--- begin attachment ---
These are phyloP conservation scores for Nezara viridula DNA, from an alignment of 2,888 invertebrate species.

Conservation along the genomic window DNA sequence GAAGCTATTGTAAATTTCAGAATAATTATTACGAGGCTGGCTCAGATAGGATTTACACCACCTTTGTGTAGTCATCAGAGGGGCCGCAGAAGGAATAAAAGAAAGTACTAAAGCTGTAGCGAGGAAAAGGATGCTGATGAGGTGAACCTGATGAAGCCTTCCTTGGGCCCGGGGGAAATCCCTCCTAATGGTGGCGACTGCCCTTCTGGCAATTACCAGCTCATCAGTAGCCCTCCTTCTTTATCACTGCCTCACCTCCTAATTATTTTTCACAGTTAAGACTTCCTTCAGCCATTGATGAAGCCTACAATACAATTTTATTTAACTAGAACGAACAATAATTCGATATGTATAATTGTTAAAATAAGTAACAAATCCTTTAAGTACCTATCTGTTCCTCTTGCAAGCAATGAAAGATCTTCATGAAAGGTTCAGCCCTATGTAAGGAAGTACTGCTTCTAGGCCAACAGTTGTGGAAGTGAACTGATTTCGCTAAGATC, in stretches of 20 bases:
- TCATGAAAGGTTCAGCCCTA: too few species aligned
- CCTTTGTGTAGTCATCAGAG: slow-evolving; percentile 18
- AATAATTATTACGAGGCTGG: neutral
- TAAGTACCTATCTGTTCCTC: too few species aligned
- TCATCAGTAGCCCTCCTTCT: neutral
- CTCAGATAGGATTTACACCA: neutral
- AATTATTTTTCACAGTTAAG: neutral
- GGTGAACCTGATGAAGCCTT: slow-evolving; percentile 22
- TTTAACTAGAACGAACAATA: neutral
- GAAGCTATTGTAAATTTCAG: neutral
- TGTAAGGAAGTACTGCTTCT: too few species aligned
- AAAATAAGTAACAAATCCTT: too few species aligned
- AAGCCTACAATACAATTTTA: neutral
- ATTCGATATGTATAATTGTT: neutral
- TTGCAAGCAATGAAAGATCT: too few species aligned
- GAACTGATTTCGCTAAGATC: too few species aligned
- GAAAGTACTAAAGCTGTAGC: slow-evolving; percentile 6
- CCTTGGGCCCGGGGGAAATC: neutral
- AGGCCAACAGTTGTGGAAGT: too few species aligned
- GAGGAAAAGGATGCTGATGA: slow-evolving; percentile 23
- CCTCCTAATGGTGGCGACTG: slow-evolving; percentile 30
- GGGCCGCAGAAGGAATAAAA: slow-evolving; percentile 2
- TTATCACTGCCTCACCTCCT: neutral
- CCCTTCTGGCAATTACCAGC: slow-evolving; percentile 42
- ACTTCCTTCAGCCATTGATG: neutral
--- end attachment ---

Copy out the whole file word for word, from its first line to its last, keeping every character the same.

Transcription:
These are phyloP conservation scores for Nezara viridula DNA, from an alignment of 2,888 invertebrate species.

Conservation along the genomic window DNA sequence GAAGCTATTGTAAATTTCAGAATAATTATTACGAGGCTGGCTCAGATAGGATTTACACCACCTTTGTGTAGTCATCAGAGGGGCCGCAGAAGGAATAAAAGAAAGTACTAAAGCTGTAGCGAGGAAAAGGATGCTGATGAGGTGAACCTGATGAAGCCTTCCTTGGGCCCGGGGGAAATCCCTCCTAATGGTGGCGACTGCCCTTCTGGCAATTACCAGCTCATCAGTAGCCCTCCTTCTTTATCACTGCCTCACCTCCTAATTATTTTTCACAGTTAAGACTTCCTTCAGCCATTGATGAAGCCTACAATACAATTTTATTTAACTAGAACGAACAATAATTCGATATGTATAATTGTTAAAATAAGTAACAAATCCTTTAAGTACCTATCTGTTCCTCTTGCAAGCAATGAAAGATCTTCATGAAAGGTTCAGCCCTATGTAAGGAAGTACTGCTTCTAGGCCAACAGTTGTGGAAGTGAACTGATTTCGCTAAGATC, in stretches of 20 bases:
- TCATGAAAGGTTCAGCCCTA: too few species aligned
- CCTTTGTGTAGTCATCAGAG: slow-evolving; percentile 18
- AATAATTATTACGAGGCTGG: neutral
- TAAGTACCTATCTGTTCCTC: too few species aligned
- TCATCAGTAGCCCTCCTTCT: neutral
- CTCAGATAGGATTTACACCA: neutral
- AATTATTTTTCACAGTTAAG: neutral
- GGTGAACCTGATGAAGCCTT: slow-evolving; percentile 22
- TTTAACTAGAACGAACAATA: neutral
- GAAGCTATTGTAAATTTCAG: neutral
- TGTAAGGAAGTACTGCTTCT: too few species aligned
- AAAATAAGTAACAAATCCTT: too few species aligned
- AAGCCTACAATACAATTTTA: neutral
- ATTCGATATGTATAATTGTT: neutral
- TTGCAAGCAATGAAAGATCT: too few species aligned
- GAACTGATTTCGCTAAGATC: too few species aligned
- GAAAGTACTAAAGCTGTAGC: slow-evolving; percentile 6
- CCTTGGGCCCGGGGGAAATC: neutral
- AGGCCAACAGTTGTGGAAGT: too few species aligned
- GAGGAAAAGGATGCTGATGA: slow-evolving; percentile 23
- CCTCCTAATGGTGGCGACTG: slow-evolving; percentile 30
- GGGCCGCAGAAGGAATAAAA: slow-evolving; percentile 2
- TTATCACTGCCTCACCTCCT: neutral
- CCCTTCTGGCAATTACCAGC: slow-evolving; percentile 42
- ACTTCCTTCAGCCATTGATG: neutral